Good Fruit Grower

October 2013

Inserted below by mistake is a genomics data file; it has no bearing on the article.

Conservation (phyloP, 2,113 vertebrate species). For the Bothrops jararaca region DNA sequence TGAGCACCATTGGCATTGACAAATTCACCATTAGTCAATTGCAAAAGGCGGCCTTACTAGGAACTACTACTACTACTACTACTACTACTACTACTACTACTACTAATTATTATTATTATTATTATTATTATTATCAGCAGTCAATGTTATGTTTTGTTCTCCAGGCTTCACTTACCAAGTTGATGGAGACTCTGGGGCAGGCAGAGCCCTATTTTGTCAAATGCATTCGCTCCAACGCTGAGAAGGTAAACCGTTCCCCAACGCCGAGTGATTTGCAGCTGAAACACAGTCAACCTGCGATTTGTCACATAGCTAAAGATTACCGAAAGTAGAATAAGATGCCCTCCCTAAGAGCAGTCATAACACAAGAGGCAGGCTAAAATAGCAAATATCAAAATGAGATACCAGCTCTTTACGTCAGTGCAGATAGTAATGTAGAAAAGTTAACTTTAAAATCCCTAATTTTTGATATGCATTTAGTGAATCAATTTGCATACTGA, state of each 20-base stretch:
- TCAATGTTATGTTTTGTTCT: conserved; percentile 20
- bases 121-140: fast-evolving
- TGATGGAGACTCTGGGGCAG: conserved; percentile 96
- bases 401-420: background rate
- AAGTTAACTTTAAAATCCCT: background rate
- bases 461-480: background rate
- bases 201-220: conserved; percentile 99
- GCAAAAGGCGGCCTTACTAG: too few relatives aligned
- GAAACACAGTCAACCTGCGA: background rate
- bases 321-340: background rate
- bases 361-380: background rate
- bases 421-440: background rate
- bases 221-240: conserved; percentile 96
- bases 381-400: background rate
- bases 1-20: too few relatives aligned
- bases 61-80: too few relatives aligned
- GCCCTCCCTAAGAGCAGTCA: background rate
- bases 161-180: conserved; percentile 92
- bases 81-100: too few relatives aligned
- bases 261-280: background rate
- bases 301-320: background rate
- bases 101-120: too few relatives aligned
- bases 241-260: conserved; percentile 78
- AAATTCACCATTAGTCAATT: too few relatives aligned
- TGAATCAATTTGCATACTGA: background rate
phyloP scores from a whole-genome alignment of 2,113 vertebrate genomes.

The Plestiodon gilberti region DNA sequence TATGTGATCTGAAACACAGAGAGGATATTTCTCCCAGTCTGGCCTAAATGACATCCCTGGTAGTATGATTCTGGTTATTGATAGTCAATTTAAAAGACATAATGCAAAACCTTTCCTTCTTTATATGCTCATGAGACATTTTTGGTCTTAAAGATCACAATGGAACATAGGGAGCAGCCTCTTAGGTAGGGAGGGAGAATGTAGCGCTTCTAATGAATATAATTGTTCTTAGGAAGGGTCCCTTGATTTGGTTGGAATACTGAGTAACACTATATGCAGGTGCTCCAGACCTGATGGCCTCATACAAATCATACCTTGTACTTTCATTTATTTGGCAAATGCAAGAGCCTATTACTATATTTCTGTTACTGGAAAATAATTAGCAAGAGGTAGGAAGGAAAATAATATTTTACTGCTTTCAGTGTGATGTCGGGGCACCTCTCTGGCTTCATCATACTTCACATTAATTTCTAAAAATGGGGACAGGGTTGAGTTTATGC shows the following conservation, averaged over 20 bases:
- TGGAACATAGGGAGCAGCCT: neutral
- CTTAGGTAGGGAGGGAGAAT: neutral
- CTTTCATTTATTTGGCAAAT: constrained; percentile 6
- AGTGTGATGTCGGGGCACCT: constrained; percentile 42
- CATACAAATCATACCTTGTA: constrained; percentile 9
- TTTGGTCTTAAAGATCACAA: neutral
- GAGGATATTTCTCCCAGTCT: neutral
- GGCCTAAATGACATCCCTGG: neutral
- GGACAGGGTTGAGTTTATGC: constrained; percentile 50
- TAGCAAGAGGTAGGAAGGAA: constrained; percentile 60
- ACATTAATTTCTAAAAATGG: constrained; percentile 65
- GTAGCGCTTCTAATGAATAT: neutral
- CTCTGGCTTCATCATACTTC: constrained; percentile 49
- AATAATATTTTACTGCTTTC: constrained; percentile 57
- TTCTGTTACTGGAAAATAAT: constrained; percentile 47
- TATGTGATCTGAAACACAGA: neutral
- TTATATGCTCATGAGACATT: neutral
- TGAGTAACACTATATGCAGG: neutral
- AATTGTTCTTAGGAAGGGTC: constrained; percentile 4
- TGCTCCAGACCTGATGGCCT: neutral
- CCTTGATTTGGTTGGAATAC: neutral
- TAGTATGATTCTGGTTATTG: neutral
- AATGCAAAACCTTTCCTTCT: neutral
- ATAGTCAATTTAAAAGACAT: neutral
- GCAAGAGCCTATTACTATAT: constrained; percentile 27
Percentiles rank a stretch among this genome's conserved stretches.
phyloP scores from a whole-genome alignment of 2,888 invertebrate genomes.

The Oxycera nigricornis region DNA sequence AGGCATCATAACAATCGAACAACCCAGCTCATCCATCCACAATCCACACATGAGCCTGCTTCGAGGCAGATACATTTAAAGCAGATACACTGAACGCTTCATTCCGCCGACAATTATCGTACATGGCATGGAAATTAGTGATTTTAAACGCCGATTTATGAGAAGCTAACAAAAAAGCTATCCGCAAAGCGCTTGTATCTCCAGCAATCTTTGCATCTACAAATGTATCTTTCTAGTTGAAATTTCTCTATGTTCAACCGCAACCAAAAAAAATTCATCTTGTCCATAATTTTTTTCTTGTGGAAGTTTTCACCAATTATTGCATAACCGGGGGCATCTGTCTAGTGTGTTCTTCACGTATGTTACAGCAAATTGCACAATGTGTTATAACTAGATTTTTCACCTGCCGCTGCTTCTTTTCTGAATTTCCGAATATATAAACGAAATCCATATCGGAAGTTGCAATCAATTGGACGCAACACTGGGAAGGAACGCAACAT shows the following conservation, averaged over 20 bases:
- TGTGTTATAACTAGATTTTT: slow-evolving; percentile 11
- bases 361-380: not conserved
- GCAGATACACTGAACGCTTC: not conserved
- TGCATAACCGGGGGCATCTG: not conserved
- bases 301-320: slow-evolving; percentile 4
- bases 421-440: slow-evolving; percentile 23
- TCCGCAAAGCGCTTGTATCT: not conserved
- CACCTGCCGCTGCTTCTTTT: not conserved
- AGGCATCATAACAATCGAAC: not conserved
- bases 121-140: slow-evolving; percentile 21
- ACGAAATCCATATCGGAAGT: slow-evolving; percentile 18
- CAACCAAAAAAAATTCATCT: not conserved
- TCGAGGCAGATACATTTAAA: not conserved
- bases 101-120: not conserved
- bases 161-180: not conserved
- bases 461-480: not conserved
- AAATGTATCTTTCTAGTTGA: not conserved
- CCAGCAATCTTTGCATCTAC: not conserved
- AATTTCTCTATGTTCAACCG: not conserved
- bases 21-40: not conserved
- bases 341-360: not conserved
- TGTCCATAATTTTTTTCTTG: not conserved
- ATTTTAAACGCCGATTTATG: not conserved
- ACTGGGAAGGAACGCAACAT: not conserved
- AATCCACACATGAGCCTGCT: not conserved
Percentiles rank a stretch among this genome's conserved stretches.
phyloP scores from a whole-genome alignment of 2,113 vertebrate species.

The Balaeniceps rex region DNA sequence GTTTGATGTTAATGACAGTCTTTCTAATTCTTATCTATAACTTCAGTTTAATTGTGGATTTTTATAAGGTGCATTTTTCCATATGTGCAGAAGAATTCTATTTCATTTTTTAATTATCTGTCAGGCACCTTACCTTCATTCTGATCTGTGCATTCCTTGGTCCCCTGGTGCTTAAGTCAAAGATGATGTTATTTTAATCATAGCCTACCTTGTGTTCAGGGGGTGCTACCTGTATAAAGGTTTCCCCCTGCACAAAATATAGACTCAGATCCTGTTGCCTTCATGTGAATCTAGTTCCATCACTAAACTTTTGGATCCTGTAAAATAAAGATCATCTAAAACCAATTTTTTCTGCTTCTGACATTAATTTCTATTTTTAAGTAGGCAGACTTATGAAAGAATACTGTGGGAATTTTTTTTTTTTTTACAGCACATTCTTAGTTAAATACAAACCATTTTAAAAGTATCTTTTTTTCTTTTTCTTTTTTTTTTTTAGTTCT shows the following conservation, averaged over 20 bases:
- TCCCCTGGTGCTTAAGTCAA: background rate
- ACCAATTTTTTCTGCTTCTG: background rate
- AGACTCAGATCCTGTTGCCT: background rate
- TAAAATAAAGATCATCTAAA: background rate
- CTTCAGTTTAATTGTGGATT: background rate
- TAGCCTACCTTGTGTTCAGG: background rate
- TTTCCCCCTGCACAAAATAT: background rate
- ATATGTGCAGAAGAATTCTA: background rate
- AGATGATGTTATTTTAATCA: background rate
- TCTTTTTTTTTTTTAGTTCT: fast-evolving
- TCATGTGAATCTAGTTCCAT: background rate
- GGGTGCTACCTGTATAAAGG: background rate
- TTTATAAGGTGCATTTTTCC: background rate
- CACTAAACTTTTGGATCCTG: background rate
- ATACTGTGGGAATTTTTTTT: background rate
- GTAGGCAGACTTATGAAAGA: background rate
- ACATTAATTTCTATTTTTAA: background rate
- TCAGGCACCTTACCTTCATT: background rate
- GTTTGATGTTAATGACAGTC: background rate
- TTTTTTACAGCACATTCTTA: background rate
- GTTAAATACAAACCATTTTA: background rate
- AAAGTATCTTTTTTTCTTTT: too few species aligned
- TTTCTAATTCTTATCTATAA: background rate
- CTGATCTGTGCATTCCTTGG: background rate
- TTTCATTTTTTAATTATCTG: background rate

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Preparing for change Stefano Musacchi expects to be ready to help pear and apple growers when problems arise. by Geraldine Warner PHOTO BY T.J. MULLINAX Italian pomologist Dr. Stefano Musacchi is an expert on the biaxis tree training system and will work on a systems trial with WSU's new apple variety WA 38. To see a video scan the QR code or go to http://bit. ly/18YeuD8. Go to www.goodfruit. com to learn more about Musacchi's background. "We grew up with Zaiger Genetics and Dave Wilson Nursery. We first experienced the flavor of the Pluot® and passed on that experience to our community. We often hear customers at our local farm stand say things such as, "you have to experience it, or you can't explain the flavor of a pluot". I call this our return on experience. Generations of support has led us to where we are and what we are about today. We are farmers, we create the experience, we support it, but most of all we are a part of it. Dave Wilson Nursery has been with us every step of the way to stay fully vested in our community and helping to create the experience". Craig Wallis and Bill Loretelli Loretelli Farms, Modesto, CA 75 Years & Growing 1938 - 2013 Dave Wilson Nursery 19701 Lake Road Hickman, CA 95323 (209) 874-1821 Fax 874-1920 Toll Free 800-654-5854 14 OCTOBER 2013 GOOD FRUIT GROWER W hen Dr. Stefano Musacchi arrived in Washington State in August, he knew the expectations were high. Musacchi, a world-renowned pomologist from Italy, was appointed to a new position at Washington State University created with funding from a special grower assessment to enhance tree fruit research. Musacchi arrived with plenty of ideas about how to help Washington apple and pear growers but no intention to revolutionize the industries. "My idea is that you don't have to be a revolutionary person," he told Good Fruit Grower. "I think the best work that a researcher can do is to try to understand and improve what's possible to improve in the short term and think ahead, because we like to be stable in life until things force you to do something different. The growers will have problems in the future, and I hope we will be ready to fix problems when they arise." Pear growers in Europe have been forced to adopt more labor-efficient growing systems, largely because of high labor costs. In Washington, however, many growers still find they're able to succeed growing pears on big old trees. "I wish that the pear growers can make money for a long time with the traditional systems," Musacchi said, "But at the same time they have to be ready to change or start to look for different solutions that will make more profitable what they're doing now." Musacchi is well-qualified to help both the apple and pear industries. He's visited Washington State several times since 2010 and has been learning where he can play a role in collaboration with other scientists. In apples, he sees potential to help growers with one of their most profitable but problematic varieties, Honeycrisp. He'd like to test shade netting in various colors, which has the potential to reduce sunburn as well as protect the trees from hail and improve fruit color. Horticultural solutions need to be variety specific, he stressed. "I cannot imagine that a high-value crop like Honeycrisp can be managed without a net because if you have one year of hail, you lose such a high amount of money that probably in one year you repay your investment," he said. Apple systems He's also heading a new trial planted at WSU's research orchard comparing WSU's new variety WA 38 on three different training systems: slender spindle and a V system—two systems commonly used in Washington State—along with the biaxis system that Musacchi pioneered while at the University of Bologna. When mature, the biaxis system forms a fruiting wall that produces high-quality fruit and is suited to mechanization. Originally, the biaxis system involved planting a tree that had been grown in the nursery with two leaders,

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